Sunday, December 2, 2012

Various Handclap Routines For "Miss Mary Mack"

Edited by Azizi Powell

This post features seven videos that showcase different handclap routines for the rhyme "Miss Mary Mack".

The content of this post is presented for folkloric, and entertainment purposes.

By presenting multiple videos I hope to emphasize the fact that there isn't just one "right" way of performing handclap routines for "Miss Mary Mack" or for any other handclap rhyme. That said, there may be a certain routine that is most often used for a specific handclap rhyme among the children [usually females] in that neighborhood, and that same routine or a very similar routine might also be favored in other communities, and even in other nations across the world.

It appears that the most common "Miss Mary Mack" handclap routine is the one in which two people stand [or sit] facing each other, and do the following hand movements:
1. Each partner crosses [criss crosses] both their hands and lightly taps their own chest
2. Each partner clap her [or his] own hands
3. Partner #1 claps her right hand to the left hand of partner #2
4. Each partner clap their own hands
5. Partner #1 claps her left hand to the right hand of partner #2.
6. [optional] Partner #1 claps her two hands to partner #2's two hands

Repeat this same routine on the beat without pausing throughout the entire time the rhyme is sung.

An also commonly found handclap routine for "Miss Mary Mack" is for both partners to criss cross both their hands and lightly taps their own chest, and then pat their own thighs* before doing steps 2-5 or 2-6.

*It's important that the same pattern is done throughout the entire recitation of the rhyme. If you start the pattern of patting your thighs, you have to continue doing so throughout the entire routine.

Also, as shown in these videos, some partners don't do the criss cross chest tap before they alternate the one hand clap.

Each of the videos in this post feature these words for "Miss Mary Mack":

Miss Mary Mack Mack Mack
All dressed in black black black
With silver buttons buttons buttons
All down her back back back.

She asked her mother mother mother
For fifty* cents cents cents
To see the elephant elephant elephant
Jump over the fence fence fence

He jumped so high high high
[that] He touched the sky sky sky
And he never came back back back
Till the fourth of July ly ly
-multiple sources, including my childhood memories of Atlantic City, New Jersey, 1950s

*I said "fifteen cents" when I was a child, but it appears that most children nowaday say "fifty cents".

Other versions of "Miss Mary Mack" are given on this page of my cocojams website:

[These videos are presented without any performance instructions.]

Example #1: Miss Mary Mack [tutorial]

hamsterteacher, Uploaded on Apr 29, 2010
A tutorial on how to play Miss Mary Mack...
The tune that is used is slightly different from what I’ve familiar with, and the tempo is much slower than what I’m used to.

Example #2: Asphalt Angels Play Miss Mary Mack Mack Mack

kidsplayunplugged, Uploaded on Dec 12, 2010

Summer memories 2010- Our little "asphalt angels" practice Miss Mary Mack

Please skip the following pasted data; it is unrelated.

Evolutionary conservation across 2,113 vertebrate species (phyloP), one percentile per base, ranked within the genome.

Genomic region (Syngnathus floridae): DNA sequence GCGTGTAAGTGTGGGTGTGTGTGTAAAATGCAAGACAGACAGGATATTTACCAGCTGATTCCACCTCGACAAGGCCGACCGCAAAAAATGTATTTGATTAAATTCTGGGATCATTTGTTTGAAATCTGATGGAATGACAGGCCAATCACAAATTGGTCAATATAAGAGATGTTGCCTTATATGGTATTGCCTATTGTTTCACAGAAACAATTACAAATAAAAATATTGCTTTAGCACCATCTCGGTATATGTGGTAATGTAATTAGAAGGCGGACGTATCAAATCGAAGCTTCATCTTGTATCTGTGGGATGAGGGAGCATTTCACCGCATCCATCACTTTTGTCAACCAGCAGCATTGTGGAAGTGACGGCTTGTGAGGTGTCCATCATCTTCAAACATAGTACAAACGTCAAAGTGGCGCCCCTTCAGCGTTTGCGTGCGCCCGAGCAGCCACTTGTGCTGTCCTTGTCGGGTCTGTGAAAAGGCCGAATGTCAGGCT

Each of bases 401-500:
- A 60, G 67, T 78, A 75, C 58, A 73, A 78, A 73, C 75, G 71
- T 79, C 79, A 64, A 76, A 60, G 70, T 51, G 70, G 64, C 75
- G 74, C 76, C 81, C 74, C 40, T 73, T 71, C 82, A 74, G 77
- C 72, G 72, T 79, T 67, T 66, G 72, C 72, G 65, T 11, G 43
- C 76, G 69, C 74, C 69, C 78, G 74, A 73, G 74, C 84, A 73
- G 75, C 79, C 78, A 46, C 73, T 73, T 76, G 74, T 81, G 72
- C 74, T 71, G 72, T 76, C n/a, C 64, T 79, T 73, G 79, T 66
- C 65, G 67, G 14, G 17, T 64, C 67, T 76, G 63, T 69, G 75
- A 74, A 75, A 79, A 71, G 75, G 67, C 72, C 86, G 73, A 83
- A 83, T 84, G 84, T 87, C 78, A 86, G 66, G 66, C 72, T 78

Visit us at

Example #3: Fun hand games

fatcat123455, Uploaded on Dec 24, 2011

old school hand games from way back.. can u remember any more??? i got like 10 of them bo seantin tatin 2.miss mary mack
3. i dont want to go to mexico 4.tweet tweet tweet mother your mother 6. down down baby 7. little sally walker 8.double double this this 9. ini mini sicilini
10. i went to a chineese restaurant 11. ce ce my play mate
"old school" is African American slang [since around the 1980s?]for something that was done in the past, particularly some music or dance. Usually "old school isn't considered a negative, unlike calling a way of doing something "old fashioned".

The "Miss Mary Mack" rhyme begins at .30 to .53.
Notice that one of the girls isn’t standing stiff but is bouncing while she recites the rhyme, and does the slap chest/clap partner's hand pattern.

Example #4: Miss Mary Mac!

evrlastingbeauti, Uploaded on Sep 26, 2007

Gabrielle and Michaela playing miss mary mac after Lisa's High School graduation. Amelia puts in an apperance towards the end of this short clip.
The “you’re out” ending is not one that I’m familiar with.

Example #5: Miss Mary Mack

3perrykids, Uploaded on Dec 3, 2008

the kids clapping to a rhyme, Miss Mary Mack.

Example #6: Miss Mary Mack

af2009af2009, Uploaded on Dec 20, 2009

Atara's Winter Concert
The woman singing "Miss Mary Mack" along with these children does a soulful rendition of that rhyme.

Example #7: Hailey and Julie Singing Miss Mary Mack

arlenebabb53, Uploaded on Jul 13, 2008
The girls sing say .25 cents instead of the [now] most common .50 cents. They also sing “la la la la” at the end, which is something they may have added just for fun.

Click this page of my cultural website for other text versions and videos of "Miss Mary Mack":

That page also includes my comments about various theories about the sources the "Miss Mary Mack" rhyme and the meaning of certain words in that rhyme such as "going to see the elephant".
Click for several more videos of children and teens performing "Miss Mary Mack".
for a pancocojams post on "Miss Mary Mack" - Sources, Theories, Early Versions, & Other Comments

Also, read performance instructions for a version of "Miss Mary Mack" in Kyra Gaunt's book Games Black Girls Play [Google Books, page 63]

Thanks to all those who performed "Miss Mary Mack" in these featured videos. My thanks also to the uploaders of these videos.

Finally, thank you for visiting pancocojams.

Viewer comments are welcome.

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